http://www.earlywarning.com/news/press-releases/2015/early-warning-to-acquire-authentify.html

Early Warning’s other components include Payfone (jointly owned by US Banks, US MNOs and Amex), and the US banking industry’s top secret fraud fighting utility (which has migrated from ACH, Checks, Debit into Credit and lending) .

Early Warning has completely remade itself over the last 5 years.. becoming a the US Banking Industry’s best consortium for innovation and value creation. Congrats to CEO Paul Finch and his fabulous product, M&A and Tech team.. and to all of his bank members for making this possible. 

Apple Brands Payments!

28 MarchapplePay - Terminal Branding kit

I told you so in September.. Apple has created its own acceptance brand. Retails can now buy a decal kit on Apple’s site (ApplePay Kit). Great overview in Apple Insider this week covering merchant instruction where to put the decals “above all others” (door, register, terminal). From  I received this picture. 

Why would Visa, Mastercard and Issuers allow this!? I’m just flabbergasted. Banks pay 15bps, V/MA do 90% of the work.. and Apple creates a new acceptance brand without doing any role in the financial process?

As I predicted.. payments are not in the top 10 reasons most consumers buy a new iPhone, with only 6% of iPhone 6 customers even trying it (per the Apple insider article above).

See my long blog on the issues that this branding will cause Apple – ApplePay and Merchants (Sept 2014).

What are Banks to do? Merchants? Focus on value both individually and collectively. Payments are a brokering business.. Creating a new brand that no one can control is not a fast way toward “partnering” with either businesses or banks.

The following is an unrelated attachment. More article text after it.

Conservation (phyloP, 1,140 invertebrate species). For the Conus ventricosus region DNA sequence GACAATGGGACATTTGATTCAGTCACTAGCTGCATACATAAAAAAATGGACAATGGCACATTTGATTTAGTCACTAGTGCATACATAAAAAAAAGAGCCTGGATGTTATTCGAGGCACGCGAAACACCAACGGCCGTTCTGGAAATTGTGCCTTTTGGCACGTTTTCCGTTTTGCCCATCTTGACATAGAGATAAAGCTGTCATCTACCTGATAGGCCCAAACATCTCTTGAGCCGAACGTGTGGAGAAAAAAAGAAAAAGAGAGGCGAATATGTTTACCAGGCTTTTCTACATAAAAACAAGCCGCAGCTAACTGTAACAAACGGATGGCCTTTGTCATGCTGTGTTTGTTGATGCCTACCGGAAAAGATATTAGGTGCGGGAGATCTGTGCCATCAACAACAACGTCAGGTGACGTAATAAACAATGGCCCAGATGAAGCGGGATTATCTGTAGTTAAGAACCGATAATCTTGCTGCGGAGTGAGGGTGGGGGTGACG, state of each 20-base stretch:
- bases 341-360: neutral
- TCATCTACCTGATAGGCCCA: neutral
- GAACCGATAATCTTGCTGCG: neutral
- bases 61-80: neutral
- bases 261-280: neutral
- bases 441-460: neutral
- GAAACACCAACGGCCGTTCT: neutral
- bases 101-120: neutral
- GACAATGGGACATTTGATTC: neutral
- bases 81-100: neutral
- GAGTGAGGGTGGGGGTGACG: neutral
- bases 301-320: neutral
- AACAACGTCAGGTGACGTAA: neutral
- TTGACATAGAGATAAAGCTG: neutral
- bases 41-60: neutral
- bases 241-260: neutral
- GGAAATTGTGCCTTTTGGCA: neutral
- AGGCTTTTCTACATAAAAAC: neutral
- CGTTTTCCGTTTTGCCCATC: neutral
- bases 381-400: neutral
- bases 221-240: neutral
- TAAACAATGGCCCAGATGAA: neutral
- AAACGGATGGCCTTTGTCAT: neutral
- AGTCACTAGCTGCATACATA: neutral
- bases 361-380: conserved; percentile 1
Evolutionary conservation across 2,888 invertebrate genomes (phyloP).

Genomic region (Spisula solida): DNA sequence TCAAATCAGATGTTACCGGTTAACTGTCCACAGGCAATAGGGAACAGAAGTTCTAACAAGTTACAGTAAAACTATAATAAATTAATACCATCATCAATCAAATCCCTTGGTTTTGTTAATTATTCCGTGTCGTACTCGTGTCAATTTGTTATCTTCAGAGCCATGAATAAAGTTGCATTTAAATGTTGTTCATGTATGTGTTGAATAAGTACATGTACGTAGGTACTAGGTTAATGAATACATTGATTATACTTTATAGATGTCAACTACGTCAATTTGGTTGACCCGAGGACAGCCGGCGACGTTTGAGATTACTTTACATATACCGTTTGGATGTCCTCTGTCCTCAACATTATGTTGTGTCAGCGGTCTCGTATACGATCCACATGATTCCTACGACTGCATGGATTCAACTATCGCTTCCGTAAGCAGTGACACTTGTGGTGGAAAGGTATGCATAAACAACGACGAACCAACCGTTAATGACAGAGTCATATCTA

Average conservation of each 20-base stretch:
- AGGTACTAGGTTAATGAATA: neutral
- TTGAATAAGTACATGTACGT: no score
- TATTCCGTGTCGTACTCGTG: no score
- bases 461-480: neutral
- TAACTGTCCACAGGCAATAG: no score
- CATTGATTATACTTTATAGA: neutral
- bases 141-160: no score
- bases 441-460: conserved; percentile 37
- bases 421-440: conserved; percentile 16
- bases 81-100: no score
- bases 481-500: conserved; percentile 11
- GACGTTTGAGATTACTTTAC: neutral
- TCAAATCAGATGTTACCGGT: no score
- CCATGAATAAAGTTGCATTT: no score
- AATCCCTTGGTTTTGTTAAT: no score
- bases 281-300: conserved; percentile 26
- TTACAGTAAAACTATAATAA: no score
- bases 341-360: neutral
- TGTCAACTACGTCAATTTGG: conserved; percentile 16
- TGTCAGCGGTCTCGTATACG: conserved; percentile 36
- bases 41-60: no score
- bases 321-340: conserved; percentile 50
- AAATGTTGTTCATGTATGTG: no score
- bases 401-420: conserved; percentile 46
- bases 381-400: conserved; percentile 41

Oh.. and for goodness sake .. say a little something about this branding. Perhaps adjust the decline rate on AP relative to cards.. ?? (Apple didn’t authenticate you.. we would like to approve)

My View?

Apple’s brand will succeed in Apple’s “walled garden” Banks and merchants are well positioned to kill weeds in theirs.

For my Bank friends – Inventory of Payment Decisions

28 Mar 2015

(a partial inventory for Issuers)

Payments are normally a very sleepy business which changes at a glacial pace. Rule of thumb has been it takes 20 years for anything truly new to develop (Debit Cards, ATM, NFC, …).  All this has changed … as identity, authentication, trust, acceptance, value, regulation, infrastructure, cost of issuance, speed of issuance, consumer mobile preferences, consortiums, standards, bitcoin ..  ALL are shifting rapidly. I covered much of this in my January blog Structural Changes in Payments and 4 years ago in Banks Will Win in Payments! … But Which Ones?. With the top 5 structural changes:

  1. Risk and Identity (Authentication and Authorization)
  2. Data/Commerce Value
  3. Consumer Behavior/Trust/Acceptance